Wednesday, December 28, 2005

Inside Day After A Fall

Wednesday traded much more like a holiday session than Tuesday, remaining in a narrow range. After Tuesday's decline, Wednesday gave us an inside day. So, I decided to take a look at what happens after inside days that follow weakness vs. strength.

Since January, 2003 (N = 752), we've had 100 inside days. In general, returns following inside days are nothing to write home about. Two days later, the market (SPY) averages no change (47 up, 53 down), compared with a gain of .09% (402 up, 350 down) for the sample overall.

When the inside day follows strength (an up day; N = 50), the next two days in SPY average a loss of -.11% (23 up, 27 down). When the inside day follows weakness (a down day; N = 50), the next two days in SPY average a gain of .12% (24 up, 26 down). Interestingly, when the inside day follows a very weak session (down by more than 1%; N = 17), such as the present situation, the next two days average a gain of .40% (9 up, 8 down).

In general, inside days following strength tend to be weaker than inside days following weakness, but there are no decisive edges in the data. It's a bit like poker: knowing when you have a hand that gives you no real odds is not exciting, but--to a pro--it's information. In time you'll draw the nuts; mucking your hand when you have nothing helps you keep your winnings. Today we've drawn 4, 8 unsuited.


Lynn H said...

Both the diamonds and spyders are showing a good consolidation pattern. I've noticed that your look back statistical look seems to focus on daily price variations by enlarge. Do you ever look back for larger patterns such as the basing patterns of dia's and spy's right now?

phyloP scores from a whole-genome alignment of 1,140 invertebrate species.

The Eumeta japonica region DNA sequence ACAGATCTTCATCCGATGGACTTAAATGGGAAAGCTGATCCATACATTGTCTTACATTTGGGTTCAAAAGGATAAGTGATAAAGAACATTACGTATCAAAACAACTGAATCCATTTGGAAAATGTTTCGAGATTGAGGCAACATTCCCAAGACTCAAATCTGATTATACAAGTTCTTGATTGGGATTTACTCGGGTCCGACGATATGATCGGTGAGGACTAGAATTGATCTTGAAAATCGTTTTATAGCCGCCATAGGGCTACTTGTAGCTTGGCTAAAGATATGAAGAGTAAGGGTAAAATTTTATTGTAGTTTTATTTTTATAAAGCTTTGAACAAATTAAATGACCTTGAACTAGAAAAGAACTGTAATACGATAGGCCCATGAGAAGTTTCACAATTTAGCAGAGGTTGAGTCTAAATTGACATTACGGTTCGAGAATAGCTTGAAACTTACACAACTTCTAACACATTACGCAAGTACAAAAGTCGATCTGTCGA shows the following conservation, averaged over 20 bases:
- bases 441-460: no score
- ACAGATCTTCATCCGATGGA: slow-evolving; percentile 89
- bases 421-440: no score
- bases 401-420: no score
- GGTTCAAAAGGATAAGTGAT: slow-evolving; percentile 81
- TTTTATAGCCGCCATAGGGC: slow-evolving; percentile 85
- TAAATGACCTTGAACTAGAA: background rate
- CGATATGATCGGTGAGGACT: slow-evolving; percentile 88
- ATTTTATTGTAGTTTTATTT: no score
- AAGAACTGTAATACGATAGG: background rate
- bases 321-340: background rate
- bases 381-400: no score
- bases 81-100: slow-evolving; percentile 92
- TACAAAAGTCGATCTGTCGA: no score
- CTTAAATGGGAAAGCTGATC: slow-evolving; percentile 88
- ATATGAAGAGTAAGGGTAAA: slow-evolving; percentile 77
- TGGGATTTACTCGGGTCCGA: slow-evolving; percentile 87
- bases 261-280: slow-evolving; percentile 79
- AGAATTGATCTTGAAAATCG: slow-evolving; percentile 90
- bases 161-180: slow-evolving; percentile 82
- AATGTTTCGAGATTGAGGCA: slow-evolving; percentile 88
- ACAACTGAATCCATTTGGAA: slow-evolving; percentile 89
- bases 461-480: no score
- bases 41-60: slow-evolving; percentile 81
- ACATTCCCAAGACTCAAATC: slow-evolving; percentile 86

I wonder if the axion that the inevitable breakout is generally in the direction of the trend preceeding the consolidation has any statistical validity. Thanks, Lynn

Brett Steenbarger, Ph.D. said...


It's an interesting question, and I'll do a longer-term study to investigate. Thanks--


giancarlo said...

Risk is not a static measurement; we cannot simply look at historic volatility of a market and assume that is the way it will always be.

Historical measurements can give us a guideline of how the market should behave if things remain as they are, however as Heraclitus stated about life in Greece over 2,500 years ago "Change is the only constant."

Brett Steenbarger, Ph.D. said...


Thanks; your observation is quite correct. Looking at historical patterns only makes sense if those patterns are capturing something meaningful about markets that will persist into the near-term future. If all is changing all the time, then of course no trading is possible because price changes would be truly random.

It is difficult for me to accept that there are no regularities to markets when I work with traders who make significant money year after year, watch them trade, hear them explain their trading, and see the regularities that they exploit.

Markets are like people: they constantly change in their moods, actions, and thoughts. That doesn't mean, however, that their behaviors are unpatterned.

Lynn H said...

Brett, regarding the traders you work with, in general can you tell us what the basic trading approach is for those you make money year in year out?

Trend followers

Brett Steenbarger, Ph.D. said...

Very short-term trading. Nothing held overnight; holding time seconds to a few minutes, on average. Such high frequency trading requires execution capabilities and commission structures that are not available to the average retail trader, which is one reason I focus on longer-term patterns on my Weblog ( and on this site.